As if the civil war in Syria that’s been raging since 2011 hasn’t caused enough violence, death and destruction, it appears that the militant Islamic State of Iraq and Syria (ISIS) could be launching a war on drugs. ISIS released a video on YouTube showing a dozen armed men in a field full of marijuana plants. After denouncing the evils of growing and using drugs, the plants were uprooted, put in a pile and burned.
In areas under ISIS control it has been reported that the group has banned the use of all psychoactive substances, even legal ones like cigarettes. It’s estimated that 60 percent of men and 20 percent of women in Syria smoke tobacco in the form of cigarettes or narghiles (water pipes).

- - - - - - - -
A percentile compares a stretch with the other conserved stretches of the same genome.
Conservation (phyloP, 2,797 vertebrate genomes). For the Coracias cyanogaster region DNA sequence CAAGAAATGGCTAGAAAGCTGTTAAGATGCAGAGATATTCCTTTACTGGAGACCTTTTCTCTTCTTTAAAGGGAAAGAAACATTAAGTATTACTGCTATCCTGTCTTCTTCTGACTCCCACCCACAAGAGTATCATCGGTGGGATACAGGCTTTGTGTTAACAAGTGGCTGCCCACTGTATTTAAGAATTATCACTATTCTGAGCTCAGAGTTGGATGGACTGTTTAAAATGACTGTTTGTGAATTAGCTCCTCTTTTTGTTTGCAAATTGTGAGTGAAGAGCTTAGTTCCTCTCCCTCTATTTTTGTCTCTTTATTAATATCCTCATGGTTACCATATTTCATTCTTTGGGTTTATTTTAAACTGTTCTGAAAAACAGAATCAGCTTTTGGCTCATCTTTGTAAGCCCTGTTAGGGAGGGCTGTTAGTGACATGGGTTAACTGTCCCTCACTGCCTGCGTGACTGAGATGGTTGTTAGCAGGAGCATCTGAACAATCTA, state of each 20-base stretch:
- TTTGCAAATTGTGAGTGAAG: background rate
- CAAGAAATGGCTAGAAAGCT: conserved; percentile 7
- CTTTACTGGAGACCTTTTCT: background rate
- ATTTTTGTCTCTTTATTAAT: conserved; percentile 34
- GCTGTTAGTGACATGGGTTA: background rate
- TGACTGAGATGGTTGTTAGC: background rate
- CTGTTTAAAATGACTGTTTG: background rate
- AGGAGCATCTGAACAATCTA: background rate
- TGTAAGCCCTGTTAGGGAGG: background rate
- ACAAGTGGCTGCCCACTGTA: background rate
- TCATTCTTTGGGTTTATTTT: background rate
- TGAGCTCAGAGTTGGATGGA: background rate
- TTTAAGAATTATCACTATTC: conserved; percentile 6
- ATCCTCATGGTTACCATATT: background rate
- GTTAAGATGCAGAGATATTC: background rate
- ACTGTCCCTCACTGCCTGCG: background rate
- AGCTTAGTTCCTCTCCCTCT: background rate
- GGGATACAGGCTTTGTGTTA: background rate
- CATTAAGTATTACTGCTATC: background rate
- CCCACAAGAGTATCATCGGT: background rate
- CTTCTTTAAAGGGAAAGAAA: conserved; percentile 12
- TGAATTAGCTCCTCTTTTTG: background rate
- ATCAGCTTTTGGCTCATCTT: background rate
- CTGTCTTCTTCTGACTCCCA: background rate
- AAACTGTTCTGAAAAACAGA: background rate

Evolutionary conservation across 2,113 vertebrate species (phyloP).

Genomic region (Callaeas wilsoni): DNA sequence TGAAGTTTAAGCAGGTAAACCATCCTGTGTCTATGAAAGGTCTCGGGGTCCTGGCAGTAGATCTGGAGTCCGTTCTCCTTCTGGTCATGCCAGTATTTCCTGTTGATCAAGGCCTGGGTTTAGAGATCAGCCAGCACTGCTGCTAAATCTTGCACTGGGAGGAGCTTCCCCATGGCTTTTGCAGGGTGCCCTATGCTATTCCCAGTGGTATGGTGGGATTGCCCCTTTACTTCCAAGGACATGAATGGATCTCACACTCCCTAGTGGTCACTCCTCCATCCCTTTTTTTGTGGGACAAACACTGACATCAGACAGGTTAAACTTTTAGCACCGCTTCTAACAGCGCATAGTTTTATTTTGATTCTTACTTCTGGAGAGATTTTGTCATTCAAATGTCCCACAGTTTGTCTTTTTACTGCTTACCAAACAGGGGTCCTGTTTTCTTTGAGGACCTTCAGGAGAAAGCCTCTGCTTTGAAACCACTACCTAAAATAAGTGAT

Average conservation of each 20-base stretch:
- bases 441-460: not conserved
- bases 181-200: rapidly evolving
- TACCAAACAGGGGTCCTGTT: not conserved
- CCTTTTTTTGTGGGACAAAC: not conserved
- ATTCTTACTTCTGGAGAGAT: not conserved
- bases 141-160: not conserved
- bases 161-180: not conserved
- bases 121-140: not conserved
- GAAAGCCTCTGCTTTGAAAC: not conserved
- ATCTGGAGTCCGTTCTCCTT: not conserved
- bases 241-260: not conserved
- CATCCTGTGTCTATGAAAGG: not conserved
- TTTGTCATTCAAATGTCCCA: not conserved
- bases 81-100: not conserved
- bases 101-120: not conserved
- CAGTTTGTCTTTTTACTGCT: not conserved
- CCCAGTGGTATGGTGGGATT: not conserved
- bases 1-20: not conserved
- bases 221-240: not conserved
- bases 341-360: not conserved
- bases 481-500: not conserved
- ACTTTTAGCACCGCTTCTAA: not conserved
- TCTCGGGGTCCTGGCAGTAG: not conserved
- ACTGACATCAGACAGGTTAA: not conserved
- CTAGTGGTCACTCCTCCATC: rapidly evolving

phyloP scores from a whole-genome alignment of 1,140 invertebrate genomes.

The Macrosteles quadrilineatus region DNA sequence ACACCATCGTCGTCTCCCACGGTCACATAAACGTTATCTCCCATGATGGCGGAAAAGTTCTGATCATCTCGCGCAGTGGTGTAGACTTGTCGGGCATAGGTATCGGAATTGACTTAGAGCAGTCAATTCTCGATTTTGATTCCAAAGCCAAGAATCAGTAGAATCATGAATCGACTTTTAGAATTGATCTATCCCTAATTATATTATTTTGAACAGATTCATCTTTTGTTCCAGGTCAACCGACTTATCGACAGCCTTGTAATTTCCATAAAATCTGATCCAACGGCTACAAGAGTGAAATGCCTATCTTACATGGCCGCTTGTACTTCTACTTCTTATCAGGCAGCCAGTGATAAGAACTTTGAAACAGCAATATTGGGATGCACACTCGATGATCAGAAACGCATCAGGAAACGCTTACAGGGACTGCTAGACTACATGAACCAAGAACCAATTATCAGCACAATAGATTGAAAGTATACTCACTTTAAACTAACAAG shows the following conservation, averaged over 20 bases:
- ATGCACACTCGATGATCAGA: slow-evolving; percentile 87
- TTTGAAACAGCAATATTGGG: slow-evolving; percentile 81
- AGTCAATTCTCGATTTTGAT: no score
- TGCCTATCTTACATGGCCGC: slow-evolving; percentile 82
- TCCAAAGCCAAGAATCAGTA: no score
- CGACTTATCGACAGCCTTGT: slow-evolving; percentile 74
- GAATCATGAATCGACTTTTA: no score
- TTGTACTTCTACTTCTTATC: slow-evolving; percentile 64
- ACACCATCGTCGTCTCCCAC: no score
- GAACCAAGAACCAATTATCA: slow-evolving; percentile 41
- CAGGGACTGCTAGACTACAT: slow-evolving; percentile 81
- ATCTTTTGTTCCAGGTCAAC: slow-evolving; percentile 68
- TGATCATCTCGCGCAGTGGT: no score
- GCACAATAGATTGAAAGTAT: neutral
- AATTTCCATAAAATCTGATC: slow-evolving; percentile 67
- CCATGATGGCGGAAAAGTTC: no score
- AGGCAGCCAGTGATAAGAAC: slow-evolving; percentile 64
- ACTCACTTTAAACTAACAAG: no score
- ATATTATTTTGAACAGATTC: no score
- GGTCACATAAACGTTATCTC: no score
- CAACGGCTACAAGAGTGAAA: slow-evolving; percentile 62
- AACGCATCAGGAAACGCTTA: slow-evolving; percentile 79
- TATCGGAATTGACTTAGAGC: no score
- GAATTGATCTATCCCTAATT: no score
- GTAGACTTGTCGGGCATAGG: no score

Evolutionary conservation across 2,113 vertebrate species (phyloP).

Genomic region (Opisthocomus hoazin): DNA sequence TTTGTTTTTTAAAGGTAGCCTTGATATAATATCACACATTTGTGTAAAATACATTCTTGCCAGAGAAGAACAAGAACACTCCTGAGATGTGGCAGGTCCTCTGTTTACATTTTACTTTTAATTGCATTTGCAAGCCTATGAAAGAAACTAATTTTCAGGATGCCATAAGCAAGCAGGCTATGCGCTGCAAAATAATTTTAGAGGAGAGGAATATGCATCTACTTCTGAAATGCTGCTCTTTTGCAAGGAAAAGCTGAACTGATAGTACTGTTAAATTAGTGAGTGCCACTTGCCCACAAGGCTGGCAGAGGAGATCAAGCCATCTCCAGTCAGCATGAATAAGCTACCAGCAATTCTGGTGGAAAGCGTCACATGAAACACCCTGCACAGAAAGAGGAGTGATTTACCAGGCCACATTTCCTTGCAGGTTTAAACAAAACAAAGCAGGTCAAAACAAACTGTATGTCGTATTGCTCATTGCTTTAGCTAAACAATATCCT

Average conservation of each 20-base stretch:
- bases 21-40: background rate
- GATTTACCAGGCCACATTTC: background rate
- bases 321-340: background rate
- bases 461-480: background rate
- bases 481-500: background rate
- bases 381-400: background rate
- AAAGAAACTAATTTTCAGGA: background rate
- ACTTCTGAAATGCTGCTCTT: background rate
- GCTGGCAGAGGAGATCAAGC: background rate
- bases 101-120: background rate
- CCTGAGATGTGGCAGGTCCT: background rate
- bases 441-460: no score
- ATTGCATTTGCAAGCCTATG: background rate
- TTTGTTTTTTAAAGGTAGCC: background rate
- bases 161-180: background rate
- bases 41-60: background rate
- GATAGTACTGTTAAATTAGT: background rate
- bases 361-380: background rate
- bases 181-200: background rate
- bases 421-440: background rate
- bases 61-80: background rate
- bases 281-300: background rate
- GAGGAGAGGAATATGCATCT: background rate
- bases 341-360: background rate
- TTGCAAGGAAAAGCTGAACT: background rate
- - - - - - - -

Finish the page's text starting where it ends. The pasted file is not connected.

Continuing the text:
Farmers in the northern part of Syria have developed a prosperous marijuana industry despite the drug being illegal. Now they have become targets for Islamic fighters like ISIS who consider drugs to be against Islamic law. But why would farmers risk their livelihoods and possibly their lives to grow an illicit crop? In a word: war. Relentless aerial bombardment, de-industrialization, economic collapse and the internal displacement of hundreds of thousands of people have shattered much of the legal agricultural economy of Syria. A recent report from the United Nations Relief and Works Agency said, “Even if the conflict ceased now and GDP grew at an average rate of five per cent each year, it is estimated that it would take the Syrian economy 30 years to return to the economic level of 2010.”
Jabal al-Zawiya in Idlib is a mountainous area near the Turkish border. Before the civil war, it was celebrated for growing olives but now cannabis is the main cash crop. Farmers say the plant is easy to grow and pays better than olives. Ahmad, a 31-year-old pot cultivator, explained, ” We have no land, no trade, nothing. If it wasn’t for smuggling [cannabis], we’d starve to death.”
– Read the entire article at Alternet.